Updates, html5/css3 advice, familiaris, and more…

I realized today that I’ve pretty much disappeared on everyone. Sorry about that! Real life got in the way, and my duties as a web developer were needed 2.5x more than normal. Its been kind of fun, but stressful at many points. I’m about done though, and piece 10 of my Flash Game Dev 101 series will be released after this week.

In the meantime, I’d like to take the time to talk a little bit about HTML5 and project planning.

I recently was brought into a project to help with. It was as simple set of html/css pages. No programming. No databases. Just static pages. All the art was done, so I just had to come up with the html and css code, and let ’em loose. The only issue, they wanted it done in HTML5/CSS3.

One of the things that makes building a html5/css3 only site is Internet Explorer 8. It is still widely used, and will be for some time. Windows XP users can’t upgrade to IE9, and many of them have no interest in Firefox, Chrome, or Safari. Sure, you can download a hack, such as PIE.htc, but that doesn’t solve all the problems, and you’re still left with some quirkiness about your pages.

One of the reasons for the decision to go the html5 route was the ability to embed custom fonts into the web pages. Creative people shy away from the standard fonts so they can use “prettier” fonts, or even just something that is fresh.

I can fully understand that.

The issue we ran into was we were converting a single web site, into a new landing page web site, and then many pages embedded into a facebook application and placed on their fan page. We needed something trackable, SEOable (that has to be a word!), and so we (thought we) couldn’t just go the route of static images with links laid over the top.

Personally, I liked the idea of all of this. I still do. But looking back on it, the headaches of trying to make IE8 look right, and function right, and the client expecting things to be perfect, it just was a no-win situation for us developers.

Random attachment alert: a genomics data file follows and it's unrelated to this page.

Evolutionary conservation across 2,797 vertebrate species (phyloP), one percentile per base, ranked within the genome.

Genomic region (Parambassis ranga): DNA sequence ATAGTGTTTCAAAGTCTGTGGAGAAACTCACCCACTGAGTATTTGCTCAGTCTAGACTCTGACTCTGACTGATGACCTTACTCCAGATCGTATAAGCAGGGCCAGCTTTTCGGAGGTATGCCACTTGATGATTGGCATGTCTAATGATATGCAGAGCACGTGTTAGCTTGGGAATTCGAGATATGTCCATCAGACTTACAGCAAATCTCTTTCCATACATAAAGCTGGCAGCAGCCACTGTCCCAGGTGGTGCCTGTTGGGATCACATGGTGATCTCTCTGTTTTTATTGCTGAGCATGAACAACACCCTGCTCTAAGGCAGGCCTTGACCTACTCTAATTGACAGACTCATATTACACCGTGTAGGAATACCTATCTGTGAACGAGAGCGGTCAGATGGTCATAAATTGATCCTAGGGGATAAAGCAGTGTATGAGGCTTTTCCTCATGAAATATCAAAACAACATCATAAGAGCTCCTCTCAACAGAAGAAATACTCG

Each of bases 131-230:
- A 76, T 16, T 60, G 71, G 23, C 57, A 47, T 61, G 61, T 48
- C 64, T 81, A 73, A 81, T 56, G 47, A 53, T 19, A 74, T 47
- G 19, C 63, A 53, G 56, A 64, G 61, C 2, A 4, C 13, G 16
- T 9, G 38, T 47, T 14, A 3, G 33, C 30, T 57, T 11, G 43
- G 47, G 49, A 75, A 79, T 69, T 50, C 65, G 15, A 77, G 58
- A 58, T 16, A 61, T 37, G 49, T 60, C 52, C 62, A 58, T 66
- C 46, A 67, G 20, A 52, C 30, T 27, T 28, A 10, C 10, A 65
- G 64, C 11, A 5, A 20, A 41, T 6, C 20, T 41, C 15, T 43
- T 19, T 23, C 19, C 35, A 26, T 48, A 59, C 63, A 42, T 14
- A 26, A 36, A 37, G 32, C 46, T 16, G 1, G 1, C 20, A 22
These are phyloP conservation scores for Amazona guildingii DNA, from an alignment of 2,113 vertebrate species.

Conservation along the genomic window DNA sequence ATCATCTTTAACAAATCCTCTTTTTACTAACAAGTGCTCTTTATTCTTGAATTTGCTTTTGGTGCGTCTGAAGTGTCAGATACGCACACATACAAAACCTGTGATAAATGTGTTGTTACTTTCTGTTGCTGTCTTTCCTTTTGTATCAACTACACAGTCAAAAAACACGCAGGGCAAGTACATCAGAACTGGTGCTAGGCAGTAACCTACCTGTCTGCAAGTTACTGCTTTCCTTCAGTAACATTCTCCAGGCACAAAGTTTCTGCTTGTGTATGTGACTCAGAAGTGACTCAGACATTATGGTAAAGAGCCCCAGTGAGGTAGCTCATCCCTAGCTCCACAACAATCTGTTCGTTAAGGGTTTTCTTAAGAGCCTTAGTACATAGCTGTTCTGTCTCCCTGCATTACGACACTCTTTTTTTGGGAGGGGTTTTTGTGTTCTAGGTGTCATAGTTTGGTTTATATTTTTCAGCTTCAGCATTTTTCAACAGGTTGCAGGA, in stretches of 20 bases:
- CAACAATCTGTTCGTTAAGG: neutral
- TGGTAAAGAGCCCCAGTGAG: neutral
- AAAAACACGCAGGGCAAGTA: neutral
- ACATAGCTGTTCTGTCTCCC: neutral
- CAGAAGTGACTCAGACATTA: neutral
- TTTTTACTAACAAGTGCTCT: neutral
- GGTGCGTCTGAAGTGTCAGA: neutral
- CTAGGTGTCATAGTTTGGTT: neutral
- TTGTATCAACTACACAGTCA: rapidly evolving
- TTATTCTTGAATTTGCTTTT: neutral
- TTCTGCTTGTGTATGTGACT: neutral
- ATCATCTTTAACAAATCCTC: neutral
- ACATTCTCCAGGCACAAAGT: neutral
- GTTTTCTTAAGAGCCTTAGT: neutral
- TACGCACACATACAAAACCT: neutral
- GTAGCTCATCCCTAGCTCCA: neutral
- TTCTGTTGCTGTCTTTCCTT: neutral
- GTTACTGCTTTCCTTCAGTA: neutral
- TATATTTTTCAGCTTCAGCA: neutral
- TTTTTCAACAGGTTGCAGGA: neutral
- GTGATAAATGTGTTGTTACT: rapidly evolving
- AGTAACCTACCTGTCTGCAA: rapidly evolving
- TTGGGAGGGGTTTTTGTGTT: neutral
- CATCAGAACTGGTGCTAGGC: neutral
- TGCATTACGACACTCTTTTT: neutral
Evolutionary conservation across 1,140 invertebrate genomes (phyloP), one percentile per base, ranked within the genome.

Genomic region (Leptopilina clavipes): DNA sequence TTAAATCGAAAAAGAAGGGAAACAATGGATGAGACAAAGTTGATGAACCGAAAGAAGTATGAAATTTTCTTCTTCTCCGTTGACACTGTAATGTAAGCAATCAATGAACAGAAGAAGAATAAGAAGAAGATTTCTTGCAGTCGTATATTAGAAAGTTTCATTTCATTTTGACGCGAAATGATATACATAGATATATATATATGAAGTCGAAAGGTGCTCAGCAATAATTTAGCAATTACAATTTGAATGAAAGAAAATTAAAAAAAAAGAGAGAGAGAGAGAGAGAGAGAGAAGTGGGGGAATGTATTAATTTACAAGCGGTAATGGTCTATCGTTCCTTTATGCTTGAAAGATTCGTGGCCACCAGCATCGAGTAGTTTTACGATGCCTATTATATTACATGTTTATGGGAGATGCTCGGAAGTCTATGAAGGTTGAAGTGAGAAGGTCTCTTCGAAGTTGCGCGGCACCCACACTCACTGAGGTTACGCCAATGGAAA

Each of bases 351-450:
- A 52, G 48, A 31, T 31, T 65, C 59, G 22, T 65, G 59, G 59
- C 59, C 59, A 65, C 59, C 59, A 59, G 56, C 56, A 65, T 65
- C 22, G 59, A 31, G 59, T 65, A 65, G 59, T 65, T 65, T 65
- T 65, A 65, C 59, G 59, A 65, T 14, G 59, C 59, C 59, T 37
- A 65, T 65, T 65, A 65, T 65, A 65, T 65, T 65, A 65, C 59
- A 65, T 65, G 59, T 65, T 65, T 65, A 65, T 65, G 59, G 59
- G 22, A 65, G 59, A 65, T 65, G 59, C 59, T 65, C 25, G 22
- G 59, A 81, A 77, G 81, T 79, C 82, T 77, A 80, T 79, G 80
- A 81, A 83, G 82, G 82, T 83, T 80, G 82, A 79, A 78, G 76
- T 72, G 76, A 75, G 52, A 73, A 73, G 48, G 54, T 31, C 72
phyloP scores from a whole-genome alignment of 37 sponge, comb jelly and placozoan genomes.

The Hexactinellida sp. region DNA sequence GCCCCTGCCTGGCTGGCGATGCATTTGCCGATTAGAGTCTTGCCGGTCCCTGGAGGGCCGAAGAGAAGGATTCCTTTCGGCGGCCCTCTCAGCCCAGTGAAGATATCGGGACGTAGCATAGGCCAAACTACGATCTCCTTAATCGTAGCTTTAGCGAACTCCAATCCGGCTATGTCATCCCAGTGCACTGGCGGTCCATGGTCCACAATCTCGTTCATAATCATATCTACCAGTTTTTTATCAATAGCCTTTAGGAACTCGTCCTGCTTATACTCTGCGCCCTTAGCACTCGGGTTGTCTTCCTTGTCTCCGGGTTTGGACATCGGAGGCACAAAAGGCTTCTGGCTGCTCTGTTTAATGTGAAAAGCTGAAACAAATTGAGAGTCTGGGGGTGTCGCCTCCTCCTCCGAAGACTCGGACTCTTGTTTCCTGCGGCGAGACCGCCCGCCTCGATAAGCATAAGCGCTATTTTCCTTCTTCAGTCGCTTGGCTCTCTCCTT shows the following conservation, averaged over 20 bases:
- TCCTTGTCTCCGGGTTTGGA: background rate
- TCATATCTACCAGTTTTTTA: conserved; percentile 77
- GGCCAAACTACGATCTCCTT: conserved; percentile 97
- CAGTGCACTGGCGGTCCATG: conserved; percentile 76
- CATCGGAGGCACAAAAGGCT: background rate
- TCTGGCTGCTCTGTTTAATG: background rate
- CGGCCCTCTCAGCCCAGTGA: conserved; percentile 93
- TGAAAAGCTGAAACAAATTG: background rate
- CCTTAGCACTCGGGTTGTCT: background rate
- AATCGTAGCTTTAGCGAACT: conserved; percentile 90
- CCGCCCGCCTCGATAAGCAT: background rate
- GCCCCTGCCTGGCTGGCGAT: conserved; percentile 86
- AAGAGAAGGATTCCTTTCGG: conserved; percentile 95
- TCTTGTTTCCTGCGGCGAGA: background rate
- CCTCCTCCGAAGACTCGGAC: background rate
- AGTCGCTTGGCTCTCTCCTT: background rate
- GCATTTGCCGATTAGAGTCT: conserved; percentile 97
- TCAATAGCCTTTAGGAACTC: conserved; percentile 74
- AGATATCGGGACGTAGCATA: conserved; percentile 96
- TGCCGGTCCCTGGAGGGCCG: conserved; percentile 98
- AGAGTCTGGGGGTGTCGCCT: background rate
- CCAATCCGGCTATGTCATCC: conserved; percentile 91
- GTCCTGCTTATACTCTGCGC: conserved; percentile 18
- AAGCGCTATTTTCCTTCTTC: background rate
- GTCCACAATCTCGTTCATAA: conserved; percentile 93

The moral of this story. If you’re going for cutting edge, you need to understand and plan that your IE8 customers won’t see the site as you want them too. You either have to accept that, or scrap all the html5/css3 elements. Animations will have to be flash, rounded corners will have to be images, and fonts will have to be standard.

Familiars Games Update

Ben Davis and me are still working on getting our second game out the door. Ben has been patient with me while I’ve not had enough time to work on Priority Delivery, and has begun sketching out his next personal project. So far he has a winner, and he’s still working towards improving it. We’re looking at September releases for both of those games.

The story of Johnny that I’ve been talking about has moved forward a bit thanks to my iPhone’s notepad app. I’ve been writing down notes and developing characters in places such as restrooms, conference rooms before meetings, and in traffic jams when the roads are closed for a wreck (yes, this happened last week!).


Thank you all for keeping in touch via twitter! I always thought it was a stupid platform, but have realized its power and entertainment. Thanks for following!

Video Game Endorsement

If you’re looking for a GREAT Xbox 360 game, go grab Lost Odyssey. It’s a couple years old now, and harder to find, but you can order it online if nothing else. The game has 100+ hours of game play, terrific cinematics, excellent graphics, and a strong story. The game play itself is also very good. Controls are smooth, and movement is smooth. I have put it on my personal Top 10 RPGs of all times, which I’ll be posting here on DanJoseph.me eventually.

That’s it for today!

Dan Joseph is a Software Engineer/Architect.  

You can follow him on twitter @iamdanjoseph.  

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Written by Dan
Welcome to my blog! Here you'll find my collection of bible study lessons, book reviews, and other posts I feel inspired to write. I am a Christian currently serving at First Baptist Church of Northville in Northville, MI.